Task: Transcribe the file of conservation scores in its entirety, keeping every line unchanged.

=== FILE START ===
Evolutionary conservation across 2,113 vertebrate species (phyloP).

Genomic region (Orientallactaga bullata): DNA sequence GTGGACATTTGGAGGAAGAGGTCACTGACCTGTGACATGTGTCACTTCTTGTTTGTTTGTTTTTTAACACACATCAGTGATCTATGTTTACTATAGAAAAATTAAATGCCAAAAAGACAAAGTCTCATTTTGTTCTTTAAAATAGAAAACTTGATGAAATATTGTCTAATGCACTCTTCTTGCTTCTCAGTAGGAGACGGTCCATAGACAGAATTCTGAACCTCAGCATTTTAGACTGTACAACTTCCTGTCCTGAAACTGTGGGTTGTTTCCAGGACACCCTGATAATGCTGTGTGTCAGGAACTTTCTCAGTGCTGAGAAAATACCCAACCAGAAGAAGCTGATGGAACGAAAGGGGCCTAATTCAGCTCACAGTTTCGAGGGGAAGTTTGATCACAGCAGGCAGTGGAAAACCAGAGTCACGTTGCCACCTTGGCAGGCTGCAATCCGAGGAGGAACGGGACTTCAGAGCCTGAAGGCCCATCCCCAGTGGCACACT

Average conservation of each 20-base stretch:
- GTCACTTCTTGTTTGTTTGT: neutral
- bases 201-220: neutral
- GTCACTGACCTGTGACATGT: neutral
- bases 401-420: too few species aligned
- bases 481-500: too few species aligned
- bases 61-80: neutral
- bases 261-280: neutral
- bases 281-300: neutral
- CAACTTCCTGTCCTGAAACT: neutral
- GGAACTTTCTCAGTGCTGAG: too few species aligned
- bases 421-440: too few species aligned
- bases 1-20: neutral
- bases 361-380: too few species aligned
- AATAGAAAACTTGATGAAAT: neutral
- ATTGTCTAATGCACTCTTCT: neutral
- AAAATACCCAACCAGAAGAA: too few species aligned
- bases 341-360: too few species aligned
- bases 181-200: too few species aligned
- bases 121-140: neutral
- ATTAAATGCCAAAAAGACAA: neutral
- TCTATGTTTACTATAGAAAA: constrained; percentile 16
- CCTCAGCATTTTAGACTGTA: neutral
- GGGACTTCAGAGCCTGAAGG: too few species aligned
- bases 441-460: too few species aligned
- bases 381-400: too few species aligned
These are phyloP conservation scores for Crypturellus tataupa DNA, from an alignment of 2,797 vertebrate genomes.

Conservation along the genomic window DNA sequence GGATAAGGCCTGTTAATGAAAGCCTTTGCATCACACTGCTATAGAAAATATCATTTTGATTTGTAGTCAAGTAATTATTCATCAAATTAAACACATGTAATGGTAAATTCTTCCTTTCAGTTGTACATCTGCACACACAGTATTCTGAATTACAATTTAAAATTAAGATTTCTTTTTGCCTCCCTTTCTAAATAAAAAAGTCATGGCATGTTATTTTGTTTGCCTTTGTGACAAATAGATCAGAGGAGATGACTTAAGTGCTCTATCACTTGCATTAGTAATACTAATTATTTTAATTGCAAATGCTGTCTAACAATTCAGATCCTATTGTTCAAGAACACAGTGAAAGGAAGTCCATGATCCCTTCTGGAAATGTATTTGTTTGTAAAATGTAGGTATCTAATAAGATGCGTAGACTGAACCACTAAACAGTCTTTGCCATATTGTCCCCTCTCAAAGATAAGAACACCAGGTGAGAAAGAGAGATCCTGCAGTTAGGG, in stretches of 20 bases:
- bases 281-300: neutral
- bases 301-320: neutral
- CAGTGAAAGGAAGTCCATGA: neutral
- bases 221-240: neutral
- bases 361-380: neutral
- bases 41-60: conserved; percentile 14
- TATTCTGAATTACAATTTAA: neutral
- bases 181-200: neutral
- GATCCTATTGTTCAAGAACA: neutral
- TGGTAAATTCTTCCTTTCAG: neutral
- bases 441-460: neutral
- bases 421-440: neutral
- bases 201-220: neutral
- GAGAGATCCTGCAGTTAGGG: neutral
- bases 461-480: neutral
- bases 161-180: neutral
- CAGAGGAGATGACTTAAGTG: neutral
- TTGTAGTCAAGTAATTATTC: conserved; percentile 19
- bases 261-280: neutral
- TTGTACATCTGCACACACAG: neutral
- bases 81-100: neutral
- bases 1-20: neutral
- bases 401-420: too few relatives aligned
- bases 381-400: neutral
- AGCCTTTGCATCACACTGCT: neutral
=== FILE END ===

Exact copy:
Evolutionary conservation across 2,113 vertebrate species (phyloP).

Genomic region (Orientallactaga bullata): DNA sequence GTGGACATTTGGAGGAAGAGGTCACTGACCTGTGACATGTGTCACTTCTTGTTTGTTTGTTTTTTAACACACATCAGTGATCTATGTTTACTATAGAAAAATTAAATGCCAAAAAGACAAAGTCTCATTTTGTTCTTTAAAATAGAAAACTTGATGAAATATTGTCTAATGCACTCTTCTTGCTTCTCAGTAGGAGACGGTCCATAGACAGAATTCTGAACCTCAGCATTTTAGACTGTACAACTTCCTGTCCTGAAACTGTGGGTTGTTTCCAGGACACCCTGATAATGCTGTGTGTCAGGAACTTTCTCAGTGCTGAGAAAATACCCAACCAGAAGAAGCTGATGGAACGAAAGGGGCCTAATTCAGCTCACAGTTTCGAGGGGAAGTTTGATCACAGCAGGCAGTGGAAAACCAGAGTCACGTTGCCACCTTGGCAGGCTGCAATCCGAGGAGGAACGGGACTTCAGAGCCTGAAGGCCCATCCCCAGTGGCACACT

Average conservation of each 20-base stretch:
- GTCACTTCTTGTTTGTTTGT: neutral
- bases 201-220: neutral
- GTCACTGACCTGTGACATGT: neutral
- bases 401-420: too few species aligned
- bases 481-500: too few species aligned
- bases 61-80: neutral
- bases 261-280: neutral
- bases 281-300: neutral
- CAACTTCCTGTCCTGAAACT: neutral
- GGAACTTTCTCAGTGCTGAG: too few species aligned
- bases 421-440: too few species aligned
- bases 1-20: neutral
- bases 361-380: too few species aligned
- AATAGAAAACTTGATGAAAT: neutral
- ATTGTCTAATGCACTCTTCT: neutral
- AAAATACCCAACCAGAAGAA: too few species aligned
- bases 341-360: too few species aligned
- bases 181-200: too few species aligned
- bases 121-140: neutral
- ATTAAATGCCAAAAAGACAA: neutral
- TCTATGTTTACTATAGAAAA: constrained; percentile 16
- CCTCAGCATTTTAGACTGTA: neutral
- GGGACTTCAGAGCCTGAAGG: too few species aligned
- bases 441-460: too few species aligned
- bases 381-400: too few species aligned
These are phyloP conservation scores for Crypturellus tataupa DNA, from an alignment of 2,797 vertebrate genomes.

Conservation along the genomic window DNA sequence GGATAAGGCCTGTTAATGAAAGCCTTTGCATCACACTGCTATAGAAAATATCATTTTGATTTGTAGTCAAGTAATTATTCATCAAATTAAACACATGTAATGGTAAATTCTTCCTTTCAGTTGTACATCTGCACACACAGTATTCTGAATTACAATTTAAAATTAAGATTTCTTTTTGCCTCCCTTTCTAAATAAAAAAGTCATGGCATGTTATTTTGTTTGCCTTTGTGACAAATAGATCAGAGGAGATGACTTAAGTGCTCTATCACTTGCATTAGTAATACTAATTATTTTAATTGCAAATGCTGTCTAACAATTCAGATCCTATTGTTCAAGAACACAGTGAAAGGAAGTCCATGATCCCTTCTGGAAATGTATTTGTTTGTAAAATGTAGGTATCTAATAAGATGCGTAGACTGAACCACTAAACAGTCTTTGCCATATTGTCCCCTCTCAAAGATAAGAACACCAGGTGAGAAAGAGAGATCCTGCAGTTAGGG, in stretches of 20 bases:
- bases 281-300: neutral
- bases 301-320: neutral
- CAGTGAAAGGAAGTCCATGA: neutral
- bases 221-240: neutral
- bases 361-380: neutral
- bases 41-60: conserved; percentile 14
- TATTCTGAATTACAATTTAA: neutral
- bases 181-200: neutral
- GATCCTATTGTTCAAGAACA: neutral
- TGGTAAATTCTTCCTTTCAG: neutral
- bases 441-460: neutral
- bases 421-440: neutral
- bases 201-220: neutral
- GAGAGATCCTGCAGTTAGGG: neutral
- bases 461-480: neutral
- bases 161-180: neutral
- CAGAGGAGATGACTTAAGTG: neutral
- TTGTAGTCAAGTAATTATTC: conserved; percentile 19
- bases 261-280: neutral
- TTGTACATCTGCACACACAG: neutral
- bases 81-100: neutral
- bases 1-20: neutral
- bases 401-420: too few relatives aligned
- bases 381-400: neutral
- AGCCTTTGCATCACACTGCT: neutral